Alcoholics Anonymous and “A New Way Out” A.A. History

A.A. History Fragment No. Nine
Dick B.
© 2009 Dick B. All rights reserved

“A New Way Out” shows emphatically that the same power and love of God that enabled the recovery and cure of early A.A. members in Akron is available today to those who suffer.

Early A.A. first favored the name “The James Club” for its society. See DR. BOB and the Good Oldtimers, 71. 213. The older members strongly believed that the Book of James, the Sermon on the Mount, and 1 Corinthians 13 were the parts of the Bible that were absolutely essential to their program. DR. BOB, 96. In fact the Book of James was a favorite with early AAs DR. BOB, 71.

As the A.A. Big Book was being readied for publication, the “James Club” title was discarded. DR. BOB, 213. At first, the title “The Way Out” was favored by a considerable majority of the pioneers. Alcoholics Anonymous Comes of Age, 165. Most were Akron AAs. Pass It On, 203, while Bill Wilson favored the name “Alcoholics Anonymous.” Pass It On, 203. Bill W. asked AA John Henry Fitzhugh Mayo to research the Library of Congress, where Fitz found that there were already 25 books entitled “The Way Out” and another 12 entitled “The Way.” Pass It On, 203; Alcoholics Anonymous Comes of Age, 166. None was called “Alcoholics Anonymous,” And the name “Alcoholics Anonymous” was then adopted for the basic text. Alcoholics Anonymous Comes of Age, 166.

However the favored concept of a “way out” and a “pathway to a cure” did not immediately die out—a fact underlined by the title and cover proposed in an early draft of the Big Book cover. That draft cover contained the name “Alcoholics Anonymous” and then added “Their Pathway to a Cure.” See the excellent reproduction on the cover of Alcoholics Anonymous: Their Pathway to a Cure. A “First – First” Double Anniversary Limited Edition of the Big Book of Alcoholics Anonymous (Nashville, TN: Broad Highway Publishing Company, LLC, n.d.).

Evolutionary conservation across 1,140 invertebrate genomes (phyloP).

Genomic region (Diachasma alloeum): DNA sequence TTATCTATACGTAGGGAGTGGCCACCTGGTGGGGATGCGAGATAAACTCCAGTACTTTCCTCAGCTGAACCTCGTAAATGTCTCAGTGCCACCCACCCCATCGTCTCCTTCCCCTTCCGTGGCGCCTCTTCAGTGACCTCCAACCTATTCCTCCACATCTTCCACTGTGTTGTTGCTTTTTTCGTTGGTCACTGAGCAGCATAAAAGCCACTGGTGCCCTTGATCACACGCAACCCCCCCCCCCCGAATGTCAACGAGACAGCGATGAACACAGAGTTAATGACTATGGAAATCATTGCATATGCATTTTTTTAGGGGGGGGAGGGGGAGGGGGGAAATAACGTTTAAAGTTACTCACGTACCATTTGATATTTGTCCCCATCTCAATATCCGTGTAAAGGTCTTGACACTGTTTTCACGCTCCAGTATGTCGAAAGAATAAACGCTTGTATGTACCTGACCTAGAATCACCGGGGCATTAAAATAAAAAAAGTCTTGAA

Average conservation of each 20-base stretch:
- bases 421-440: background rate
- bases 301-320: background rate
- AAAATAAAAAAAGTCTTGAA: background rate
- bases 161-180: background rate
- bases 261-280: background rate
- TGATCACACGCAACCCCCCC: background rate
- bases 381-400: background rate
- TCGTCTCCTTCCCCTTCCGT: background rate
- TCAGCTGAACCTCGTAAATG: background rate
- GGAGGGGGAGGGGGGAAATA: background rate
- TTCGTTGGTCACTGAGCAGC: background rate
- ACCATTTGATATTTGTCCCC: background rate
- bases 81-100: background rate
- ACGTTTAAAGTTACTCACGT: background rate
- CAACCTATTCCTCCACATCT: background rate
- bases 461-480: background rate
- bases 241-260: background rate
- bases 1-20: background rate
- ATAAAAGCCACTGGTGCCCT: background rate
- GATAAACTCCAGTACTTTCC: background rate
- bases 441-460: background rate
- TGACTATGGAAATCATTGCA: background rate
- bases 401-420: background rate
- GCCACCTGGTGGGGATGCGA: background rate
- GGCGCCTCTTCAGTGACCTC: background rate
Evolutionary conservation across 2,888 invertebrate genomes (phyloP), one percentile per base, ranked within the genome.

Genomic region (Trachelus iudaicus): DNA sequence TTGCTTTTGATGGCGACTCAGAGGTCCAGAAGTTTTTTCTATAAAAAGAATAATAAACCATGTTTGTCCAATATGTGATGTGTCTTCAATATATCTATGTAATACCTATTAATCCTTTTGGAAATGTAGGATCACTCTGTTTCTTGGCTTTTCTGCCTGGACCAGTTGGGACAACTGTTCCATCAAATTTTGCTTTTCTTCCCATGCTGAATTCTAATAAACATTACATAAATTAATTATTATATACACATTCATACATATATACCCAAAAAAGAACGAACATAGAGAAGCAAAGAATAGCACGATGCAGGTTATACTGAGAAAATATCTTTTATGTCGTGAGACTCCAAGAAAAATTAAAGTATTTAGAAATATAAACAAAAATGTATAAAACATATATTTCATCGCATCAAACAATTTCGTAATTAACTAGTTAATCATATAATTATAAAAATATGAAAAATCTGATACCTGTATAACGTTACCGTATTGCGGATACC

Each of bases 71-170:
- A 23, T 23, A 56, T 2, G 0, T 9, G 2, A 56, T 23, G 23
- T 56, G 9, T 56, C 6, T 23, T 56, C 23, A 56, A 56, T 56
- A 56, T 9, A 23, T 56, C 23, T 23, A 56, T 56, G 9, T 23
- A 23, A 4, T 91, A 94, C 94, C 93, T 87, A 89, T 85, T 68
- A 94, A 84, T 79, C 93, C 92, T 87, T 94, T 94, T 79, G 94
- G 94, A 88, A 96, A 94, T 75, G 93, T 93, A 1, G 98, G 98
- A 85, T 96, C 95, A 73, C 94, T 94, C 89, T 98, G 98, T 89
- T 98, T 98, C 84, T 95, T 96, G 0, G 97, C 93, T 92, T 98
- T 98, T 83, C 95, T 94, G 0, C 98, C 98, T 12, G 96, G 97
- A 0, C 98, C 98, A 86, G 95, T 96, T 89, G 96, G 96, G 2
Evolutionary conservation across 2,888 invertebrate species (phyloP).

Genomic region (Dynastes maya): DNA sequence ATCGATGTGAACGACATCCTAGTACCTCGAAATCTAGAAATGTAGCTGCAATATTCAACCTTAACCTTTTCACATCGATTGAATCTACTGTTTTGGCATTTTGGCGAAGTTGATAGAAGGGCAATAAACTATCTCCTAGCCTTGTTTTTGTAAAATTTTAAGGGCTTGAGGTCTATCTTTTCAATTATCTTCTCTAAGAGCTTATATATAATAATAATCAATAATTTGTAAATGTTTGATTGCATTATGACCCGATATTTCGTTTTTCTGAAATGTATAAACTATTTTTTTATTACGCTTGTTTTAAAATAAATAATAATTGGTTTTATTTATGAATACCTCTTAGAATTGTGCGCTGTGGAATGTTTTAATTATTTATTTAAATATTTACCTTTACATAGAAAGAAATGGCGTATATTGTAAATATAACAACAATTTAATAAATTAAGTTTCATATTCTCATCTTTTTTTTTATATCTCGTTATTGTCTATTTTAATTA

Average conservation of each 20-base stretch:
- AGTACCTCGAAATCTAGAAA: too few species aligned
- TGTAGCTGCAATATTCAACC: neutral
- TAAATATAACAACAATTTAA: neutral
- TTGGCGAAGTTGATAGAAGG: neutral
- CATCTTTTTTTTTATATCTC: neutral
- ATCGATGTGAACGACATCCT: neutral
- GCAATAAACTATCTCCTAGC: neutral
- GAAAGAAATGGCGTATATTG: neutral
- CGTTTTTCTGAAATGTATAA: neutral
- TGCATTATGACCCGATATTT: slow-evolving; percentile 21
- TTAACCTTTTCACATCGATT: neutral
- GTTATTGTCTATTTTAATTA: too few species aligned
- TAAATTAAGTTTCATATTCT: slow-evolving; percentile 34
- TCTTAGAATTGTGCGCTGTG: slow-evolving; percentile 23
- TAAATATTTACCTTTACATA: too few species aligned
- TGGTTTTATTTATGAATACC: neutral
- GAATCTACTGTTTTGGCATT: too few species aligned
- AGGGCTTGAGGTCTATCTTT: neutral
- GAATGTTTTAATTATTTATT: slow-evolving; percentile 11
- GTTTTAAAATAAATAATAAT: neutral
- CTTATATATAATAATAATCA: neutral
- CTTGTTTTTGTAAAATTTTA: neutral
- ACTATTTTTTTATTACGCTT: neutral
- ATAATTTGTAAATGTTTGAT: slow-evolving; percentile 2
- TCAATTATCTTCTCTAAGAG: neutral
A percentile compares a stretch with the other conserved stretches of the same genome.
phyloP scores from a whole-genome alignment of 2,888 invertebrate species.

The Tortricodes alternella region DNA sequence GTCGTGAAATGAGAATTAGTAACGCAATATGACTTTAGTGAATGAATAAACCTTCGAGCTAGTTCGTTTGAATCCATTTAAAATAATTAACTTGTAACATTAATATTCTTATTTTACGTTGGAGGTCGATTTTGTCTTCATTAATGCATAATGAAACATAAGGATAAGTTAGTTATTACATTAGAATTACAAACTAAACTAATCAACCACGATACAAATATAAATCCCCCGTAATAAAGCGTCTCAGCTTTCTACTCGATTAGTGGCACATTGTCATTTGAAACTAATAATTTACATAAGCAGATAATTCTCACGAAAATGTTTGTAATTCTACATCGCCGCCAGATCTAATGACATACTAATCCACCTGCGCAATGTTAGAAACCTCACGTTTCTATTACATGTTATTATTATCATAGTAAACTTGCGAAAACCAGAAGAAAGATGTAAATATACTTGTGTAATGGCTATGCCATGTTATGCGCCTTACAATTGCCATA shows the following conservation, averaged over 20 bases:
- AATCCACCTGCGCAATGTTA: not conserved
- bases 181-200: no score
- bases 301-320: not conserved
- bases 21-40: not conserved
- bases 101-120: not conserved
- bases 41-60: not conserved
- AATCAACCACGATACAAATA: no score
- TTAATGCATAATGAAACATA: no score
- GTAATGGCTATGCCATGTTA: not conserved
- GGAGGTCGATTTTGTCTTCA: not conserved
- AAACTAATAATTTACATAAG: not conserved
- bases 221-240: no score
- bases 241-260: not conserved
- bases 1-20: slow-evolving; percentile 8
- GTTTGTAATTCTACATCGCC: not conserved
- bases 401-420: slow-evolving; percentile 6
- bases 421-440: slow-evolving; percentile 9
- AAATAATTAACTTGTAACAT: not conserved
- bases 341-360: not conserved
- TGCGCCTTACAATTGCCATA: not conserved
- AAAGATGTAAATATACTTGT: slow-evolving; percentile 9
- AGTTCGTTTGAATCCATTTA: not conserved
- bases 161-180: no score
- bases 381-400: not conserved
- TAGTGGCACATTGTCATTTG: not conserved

Nonetheless, neither “The James Club,” nor “The Way Out,” nor “Their Pathway to a Cure” survived the special excision that took place among four people in the office of Henry Parkhurst in Newark, New Jersey just prior to the time the Big Book went to print. Alcoholics Anonymous Comes of Age, 166-69. A manuscript of some 800 pages was cut by at least a third, and some 400 pages were thrown out. Pass It On, 400. Hazelden History Director and author Bill Pittman personally told me that Bill’s secretary Ruth Hock (who was one of the four present and involved) said that the discarded pages consisted primarily of Biblical and Christian content..

Bill Wilson himself described many of the changes where a select group of folks in New York threw out the Christian and Bible materials prior to publication: (1) “Fitz thought that the book ought to be Christian in the doctrinal sense of the word and that it should say so. He was in favor of using Biblical terms and expressions to make this clear.”Alcoholics Anonymous Comes of Age, 162. (2) “A few, led by our wonderful southern friend, Fitz M., wanted a fairly religious book infused with some of the dogma we had picked up from the churches and missions which had tried to help us. The louder these arguments, the more I felt in the middle.The Language of the Heart: Bill W.’s Grapevine Writings, 202. Secretary Ruth Hock (who was present) added: